US says N Korea willing to restart talks

North Korea has expressed its willingness to resume six-party negotiations on its nuclear weapons programme, the Bush administration says.

    Pyongyang says it has nuclear weapons

    "The North Koreans said they would return but did not give us a time," US State Department spokesman Sean McCormack said, referring to a meeting on Monday with American diplomats at the North Korean mission to the United Nations in New York.

    His statements followed similar remarks on Tuesday at the White House by Scott McClellan, President George Bush's chief spokesman.

    North Korea's UN ambassador Pak Gil Yon confirmed to Associated Press Television News that he met State Department envoy Joseph DiTrani on Monday morning.

    "We discussed the matters of common interest, including that of the bilateral or six-party talks," he said, but refused to comment further.

    In New York, China's United Nations ambassador said six-nation talks were likely to resume in the next few weeks in Beijing.

    Ambassador Wang Guangya said the talks were the best way to resolve the nuclear standoff and said he was hopeful progress would be made.

    Possible resumption

    Mark Malloch Brown, chief of staff to UN Secretary-General Kofi Annan, when told of the possible resumption of talks, gave a thumbs up and said: "Great!"

    "It is best for North Korea to participate in six-way talks"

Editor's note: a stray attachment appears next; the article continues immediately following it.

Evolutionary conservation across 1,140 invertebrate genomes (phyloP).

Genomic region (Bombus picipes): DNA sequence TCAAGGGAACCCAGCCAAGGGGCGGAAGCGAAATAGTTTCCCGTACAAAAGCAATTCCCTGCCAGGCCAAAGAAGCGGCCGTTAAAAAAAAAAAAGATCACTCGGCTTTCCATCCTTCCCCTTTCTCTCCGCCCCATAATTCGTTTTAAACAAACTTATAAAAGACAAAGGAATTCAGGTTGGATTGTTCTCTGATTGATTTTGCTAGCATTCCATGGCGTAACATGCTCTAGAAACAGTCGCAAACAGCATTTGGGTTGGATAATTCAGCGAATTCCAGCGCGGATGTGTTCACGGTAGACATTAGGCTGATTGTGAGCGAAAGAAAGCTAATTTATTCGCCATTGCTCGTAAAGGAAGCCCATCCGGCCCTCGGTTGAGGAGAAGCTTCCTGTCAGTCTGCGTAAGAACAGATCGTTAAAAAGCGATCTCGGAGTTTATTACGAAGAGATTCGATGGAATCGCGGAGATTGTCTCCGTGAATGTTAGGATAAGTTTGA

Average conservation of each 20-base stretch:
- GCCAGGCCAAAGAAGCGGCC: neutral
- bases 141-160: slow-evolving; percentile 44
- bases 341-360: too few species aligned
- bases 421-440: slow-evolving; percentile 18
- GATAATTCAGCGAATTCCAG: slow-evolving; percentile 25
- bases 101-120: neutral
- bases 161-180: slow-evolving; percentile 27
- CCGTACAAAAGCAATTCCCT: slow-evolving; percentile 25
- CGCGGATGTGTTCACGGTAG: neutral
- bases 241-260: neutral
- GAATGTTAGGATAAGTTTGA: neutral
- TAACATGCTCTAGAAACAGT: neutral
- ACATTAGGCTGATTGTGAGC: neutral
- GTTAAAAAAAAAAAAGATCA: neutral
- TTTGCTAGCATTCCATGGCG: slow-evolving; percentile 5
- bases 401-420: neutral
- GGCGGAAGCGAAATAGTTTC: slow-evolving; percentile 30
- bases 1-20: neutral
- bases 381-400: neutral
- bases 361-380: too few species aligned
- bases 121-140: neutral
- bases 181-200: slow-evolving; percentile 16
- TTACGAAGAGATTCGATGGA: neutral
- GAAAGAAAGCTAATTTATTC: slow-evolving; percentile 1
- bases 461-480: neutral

Junichiro Koizumi,
    Japanese prime minister

    The other nations taking part in the talks are South Korea, Japan and Russia.

    A spokesman for Japan's Foreign Ministry said North Korea's return to the talks would be welcome because it would serve the interests of all the nations.

    China was especially helpful in the breakthrough, spokesman Akira Chiba said, because "China has many contacts with North Korea, and I believe that they are in a position to communicate with them better than the other parties".

    Prime Minister Junichiro Koizumi said separately: "It is best for North Korea to participate in six-way talks."

    Stalled talks

    Negotiations over Pyongyang's nuclear programme have been in suspension for nearly a year.

    McCormack said the US thinks the six-party talks represent the only format for negotiations.

    He said the bilateral talks in New York are a way to keep in touch but are not a format for negotiations.

    Earlier, McClellan said North Korea was committed to six-nation talks but that the representatives of Pyongyang in New York gave no indication as to when they would return to the negotiating table.

    SOURCE: Agencies


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